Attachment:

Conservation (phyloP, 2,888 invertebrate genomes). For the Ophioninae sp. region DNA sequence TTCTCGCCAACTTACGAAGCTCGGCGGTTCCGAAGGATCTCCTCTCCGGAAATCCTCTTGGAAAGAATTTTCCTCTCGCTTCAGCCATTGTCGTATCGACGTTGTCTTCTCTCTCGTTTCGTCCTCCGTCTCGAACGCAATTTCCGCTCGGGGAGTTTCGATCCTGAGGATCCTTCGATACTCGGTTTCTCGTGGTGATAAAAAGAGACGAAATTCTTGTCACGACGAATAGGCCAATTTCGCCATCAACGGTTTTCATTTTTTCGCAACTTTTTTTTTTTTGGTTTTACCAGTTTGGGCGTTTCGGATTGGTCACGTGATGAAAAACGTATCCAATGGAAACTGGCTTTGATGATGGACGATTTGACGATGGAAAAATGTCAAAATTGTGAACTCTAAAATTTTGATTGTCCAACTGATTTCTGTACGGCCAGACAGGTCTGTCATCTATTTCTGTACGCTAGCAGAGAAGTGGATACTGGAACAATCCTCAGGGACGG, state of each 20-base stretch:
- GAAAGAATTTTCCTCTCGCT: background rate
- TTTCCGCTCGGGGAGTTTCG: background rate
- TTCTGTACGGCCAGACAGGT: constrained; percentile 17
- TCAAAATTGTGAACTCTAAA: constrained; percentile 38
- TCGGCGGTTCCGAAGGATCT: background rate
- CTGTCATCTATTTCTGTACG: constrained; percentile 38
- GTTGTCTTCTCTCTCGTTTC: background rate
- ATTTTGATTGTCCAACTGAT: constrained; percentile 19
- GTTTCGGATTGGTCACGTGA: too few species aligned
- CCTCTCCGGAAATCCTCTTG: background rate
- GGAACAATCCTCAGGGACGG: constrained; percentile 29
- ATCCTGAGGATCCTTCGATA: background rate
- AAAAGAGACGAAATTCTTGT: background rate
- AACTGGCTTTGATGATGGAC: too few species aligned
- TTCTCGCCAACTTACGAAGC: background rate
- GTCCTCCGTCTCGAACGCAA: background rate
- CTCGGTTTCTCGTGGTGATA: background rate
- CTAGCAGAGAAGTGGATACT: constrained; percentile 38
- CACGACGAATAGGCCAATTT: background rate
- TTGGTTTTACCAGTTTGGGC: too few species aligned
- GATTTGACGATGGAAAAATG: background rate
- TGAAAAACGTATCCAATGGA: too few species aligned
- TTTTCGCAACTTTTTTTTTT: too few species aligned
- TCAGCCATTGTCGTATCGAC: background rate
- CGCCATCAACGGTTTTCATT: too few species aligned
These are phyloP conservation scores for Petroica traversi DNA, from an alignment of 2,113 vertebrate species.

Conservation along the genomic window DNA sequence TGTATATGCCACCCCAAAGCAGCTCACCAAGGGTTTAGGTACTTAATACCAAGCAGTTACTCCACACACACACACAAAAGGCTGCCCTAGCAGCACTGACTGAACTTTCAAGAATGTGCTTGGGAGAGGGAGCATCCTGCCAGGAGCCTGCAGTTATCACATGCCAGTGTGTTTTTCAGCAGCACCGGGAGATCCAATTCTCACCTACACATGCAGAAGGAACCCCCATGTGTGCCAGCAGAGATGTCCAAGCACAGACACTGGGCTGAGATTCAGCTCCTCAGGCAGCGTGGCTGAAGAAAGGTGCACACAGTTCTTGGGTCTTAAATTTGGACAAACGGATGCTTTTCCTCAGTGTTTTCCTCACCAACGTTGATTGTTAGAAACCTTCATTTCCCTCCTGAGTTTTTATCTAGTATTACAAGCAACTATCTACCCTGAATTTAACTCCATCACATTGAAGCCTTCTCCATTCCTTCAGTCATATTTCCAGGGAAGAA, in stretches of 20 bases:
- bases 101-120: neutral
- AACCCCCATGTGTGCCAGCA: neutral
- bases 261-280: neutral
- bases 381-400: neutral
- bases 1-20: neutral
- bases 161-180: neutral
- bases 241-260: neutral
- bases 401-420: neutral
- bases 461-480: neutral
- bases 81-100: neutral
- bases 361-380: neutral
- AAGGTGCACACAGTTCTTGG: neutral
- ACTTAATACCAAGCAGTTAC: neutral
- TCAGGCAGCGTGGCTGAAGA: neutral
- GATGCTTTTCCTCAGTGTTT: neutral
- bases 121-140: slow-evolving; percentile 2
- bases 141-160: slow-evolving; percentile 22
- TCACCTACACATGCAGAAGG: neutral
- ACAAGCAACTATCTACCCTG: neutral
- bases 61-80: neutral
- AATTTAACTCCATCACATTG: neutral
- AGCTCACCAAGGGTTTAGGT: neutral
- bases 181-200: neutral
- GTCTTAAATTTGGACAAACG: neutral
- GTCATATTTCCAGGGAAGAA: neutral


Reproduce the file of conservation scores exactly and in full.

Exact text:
Conservation (phyloP, 2,888 invertebrate genomes). For the Ophioninae sp. region DNA sequence TTCTCGCCAACTTACGAAGCTCGGCGGTTCCGAAGGATCTCCTCTCCGGAAATCCTCTTGGAAAGAATTTTCCTCTCGCTTCAGCCATTGTCGTATCGACGTTGTCTTCTCTCTCGTTTCGTCCTCCGTCTCGAACGCAATTTCCGCTCGGGGAGTTTCGATCCTGAGGATCCTTCGATACTCGGTTTCTCGTGGTGATAAAAAGAGACGAAATTCTTGTCACGACGAATAGGCCAATTTCGCCATCAACGGTTTTCATTTTTTCGCAACTTTTTTTTTTTTGGTTTTACCAGTTTGGGCGTTTCGGATTGGTCACGTGATGAAAAACGTATCCAATGGAAACTGGCTTTGATGATGGACGATTTGACGATGGAAAAATGTCAAAATTGTGAACTCTAAAATTTTGATTGTCCAACTGATTTCTGTACGGCCAGACAGGTCTGTCATCTATTTCTGTACGCTAGCAGAGAAGTGGATACTGGAACAATCCTCAGGGACGG, state of each 20-base stretch:
- GAAAGAATTTTCCTCTCGCT: background rate
- TTTCCGCTCGGGGAGTTTCG: background rate
- TTCTGTACGGCCAGACAGGT: constrained; percentile 17
- TCAAAATTGTGAACTCTAAA: constrained; percentile 38
- TCGGCGGTTCCGAAGGATCT: background rate
- CTGTCATCTATTTCTGTACG: constrained; percentile 38
- GTTGTCTTCTCTCTCGTTTC: background rate
- ATTTTGATTGTCCAACTGAT: constrained; percentile 19
- GTTTCGGATTGGTCACGTGA: too few species aligned
- CCTCTCCGGAAATCCTCTTG: background rate
- GGAACAATCCTCAGGGACGG: constrained; percentile 29
- ATCCTGAGGATCCTTCGATA: background rate
- AAAAGAGACGAAATTCTTGT: background rate
- AACTGGCTTTGATGATGGAC: too few species aligned
- TTCTCGCCAACTTACGAAGC: background rate
- GTCCTCCGTCTCGAACGCAA: background rate
- CTCGGTTTCTCGTGGTGATA: background rate
- CTAGCAGAGAAGTGGATACT: constrained; percentile 38
- CACGACGAATAGGCCAATTT: background rate
- TTGGTTTTACCAGTTTGGGC: too few species aligned
- GATTTGACGATGGAAAAATG: background rate
- TGAAAAACGTATCCAATGGA: too few species aligned
- TTTTCGCAACTTTTTTTTTT: too few species aligned
- TCAGCCATTGTCGTATCGAC: background rate
- CGCCATCAACGGTTTTCATT: too few species aligned
These are phyloP conservation scores for Petroica traversi DNA, from an alignment of 2,113 vertebrate species.

Conservation along the genomic window DNA sequence TGTATATGCCACCCCAAAGCAGCTCACCAAGGGTTTAGGTACTTAATACCAAGCAGTTACTCCACACACACACACAAAAGGCTGCCCTAGCAGCACTGACTGAACTTTCAAGAATGTGCTTGGGAGAGGGAGCATCCTGCCAGGAGCCTGCAGTTATCACATGCCAGTGTGTTTTTCAGCAGCACCGGGAGATCCAATTCTCACCTACACATGCAGAAGGAACCCCCATGTGTGCCAGCAGAGATGTCCAAGCACAGACACTGGGCTGAGATTCAGCTCCTCAGGCAGCGTGGCTGAAGAAAGGTGCACACAGTTCTTGGGTCTTAAATTTGGACAAACGGATGCTTTTCCTCAGTGTTTTCCTCACCAACGTTGATTGTTAGAAACCTTCATTTCCCTCCTGAGTTTTTATCTAGTATTACAAGCAACTATCTACCCTGAATTTAACTCCATCACATTGAAGCCTTCTCCATTCCTTCAGTCATATTTCCAGGGAAGAA, in stretches of 20 bases:
- bases 101-120: neutral
- AACCCCCATGTGTGCCAGCA: neutral
- bases 261-280: neutral
- bases 381-400: neutral
- bases 1-20: neutral
- bases 161-180: neutral
- bases 241-260: neutral
- bases 401-420: neutral
- bases 461-480: neutral
- bases 81-100: neutral
- bases 361-380: neutral
- AAGGTGCACACAGTTCTTGG: neutral
- ACTTAATACCAAGCAGTTAC: neutral
- TCAGGCAGCGTGGCTGAAGA: neutral
- GATGCTTTTCCTCAGTGTTT: neutral
- bases 121-140: slow-evolving; percentile 2
- bases 141-160: slow-evolving; percentile 22
- TCACCTACACATGCAGAAGG: neutral
- ACAAGCAACTATCTACCCTG: neutral
- bases 61-80: neutral
- AATTTAACTCCATCACATTG: neutral
- AGCTCACCAAGGGTTTAGGT: neutral
- bases 181-200: neutral
- GTCTTAAATTTGGACAAACG: neutral
- GTCATATTTCCAGGGAAGAA: neutral